Research Models

LRRK2 R1441C Mouse (Tg - Conditional)

Synonyms: R26-LRRK2; R26-LRRK2+/+, R26-LRRK2+/+/DAT-Cre mice , ROSA26-LRRK2(R1441C), R1441C LRRK2 Tg Mouse (Moore)

Species: Mouse
Genes: LRRK2
Mutations: LRRK2 R1441C
Modification: LRRK2: Transgenic
Disease Relevance: Parkinson's Disease
Strain Name: STOCK Gt(ROSA)26Sortm1(LRRK2*R1441C)Djmo/J
Genetic Background: R26-LRRK2 mice were generated from 129/SvJ ES cells microinjected into C57Bl/6J mouse blastocysts. Chimeras were bred with C57Bl/6J mice and maintained on a mixed genetic background (129/SvJ and C57Bl/6J). BAC-DAT-iCRE mice were maintained on a C57Bl/6J background.
Availability: Available through The Jackson Laboratory, Stock# 022793, Cryopreserved.


These transgenic mice were designed to selectively express mutant human LRRK2 in dopaminergic neurons of the brain. The mutation carried is the R1441C mutation. The experimental approach involved mating mice harboring the mutant LRRK2 transgene driven by ROSA26 promoter to mice expressing Cre-recombinase driven by the promoter for the dopamine transporter (DAT). The progeny of this cross, referred to as R26-LRRK2, express near-endogenous levels of full-length mutant LRRK2, predominantly in the ventral midbrain thanks to Cre-dependent expression. R26-LRRK2 mice are viable, fertile, and exhibit no overt behavioral abnormalities. They live a normal lifespan without significant neurobehavioral deficits or neuropathology, with the exception of subtle abnormalities in nuclear morphology (Tsika et al., 2014).

The transgene regulation provided by the combination of DAT-Cre and the endogenous mouse ROSA26 promoter produce transgene mRNA in the olfactory bulb, ventral midbrain, and cerebellum. Human LRRK2 protein was detected predominantly in the ventral midbrain, olfactory bulb, and spinal cord, with lower levels in the cerebral cortex and cerebellum, perhaps due to some ectopic Cre recombinase activity. Lrrk2 protein levels were at or near physiological levels.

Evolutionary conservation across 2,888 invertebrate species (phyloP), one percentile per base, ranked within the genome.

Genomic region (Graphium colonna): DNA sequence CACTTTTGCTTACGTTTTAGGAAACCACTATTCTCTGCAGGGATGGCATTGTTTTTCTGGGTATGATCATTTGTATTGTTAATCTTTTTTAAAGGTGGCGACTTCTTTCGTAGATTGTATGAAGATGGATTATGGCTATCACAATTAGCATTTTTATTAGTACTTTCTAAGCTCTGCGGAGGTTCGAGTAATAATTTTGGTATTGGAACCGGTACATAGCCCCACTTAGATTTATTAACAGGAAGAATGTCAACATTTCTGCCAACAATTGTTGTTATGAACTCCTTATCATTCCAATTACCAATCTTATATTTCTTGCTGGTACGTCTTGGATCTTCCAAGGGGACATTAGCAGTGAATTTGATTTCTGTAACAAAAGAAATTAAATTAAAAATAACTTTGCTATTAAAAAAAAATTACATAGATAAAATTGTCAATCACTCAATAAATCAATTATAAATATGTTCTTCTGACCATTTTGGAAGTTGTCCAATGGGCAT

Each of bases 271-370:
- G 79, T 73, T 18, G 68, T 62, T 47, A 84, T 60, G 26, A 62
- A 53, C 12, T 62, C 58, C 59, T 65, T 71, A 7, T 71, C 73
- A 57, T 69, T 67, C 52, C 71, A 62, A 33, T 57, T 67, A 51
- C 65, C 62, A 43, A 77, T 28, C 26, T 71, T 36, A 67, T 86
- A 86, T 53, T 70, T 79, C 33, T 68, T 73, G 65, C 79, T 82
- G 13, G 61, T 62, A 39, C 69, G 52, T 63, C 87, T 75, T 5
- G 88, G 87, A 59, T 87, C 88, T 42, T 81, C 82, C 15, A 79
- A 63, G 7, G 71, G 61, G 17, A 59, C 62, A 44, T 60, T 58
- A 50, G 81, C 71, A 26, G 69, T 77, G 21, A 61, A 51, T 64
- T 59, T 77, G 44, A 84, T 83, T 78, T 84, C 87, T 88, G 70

R26-LRRK2 mice behaved normally into advanced age. In open-field tests out to 20 months of age, they exhibited comparable locomotor activity to mice expressing just the R26-LRRK2 transgene with no exogenous Cre. Likewise, at six and 19 months, motor coordination on the Rotarod was comparable to controls. Furthermore, gait was normal out to 20 months, as was olfactory function as assessed by the ability to locate buried food. There were no significant differences in body weight.

Neuropathologically, R26-LRRK2 mice were largely normal. Expression of the mutant LRRK2 did not affect the number of tyrosine hydroxylase(TH)-positive neurons or the total number of Nissl-positive neurons in the substantia nigra pars compacta at 12 and 22 months. The dopaminergic neurons were of normal size and morphology, and the density of TH-positive nerve terminals in the striatum was likewise comparable to controls. Immunohistochemical analysis of the brain at 22 months did not reveal abnormalities in α-synuclein, ubiquitin, or tau. Likewise, GFAP and Iba1 immunoreactivity was comparable to controls, indicating lack of astrocytosis and microgliosis, respectively. Autophagy markers were unchanged.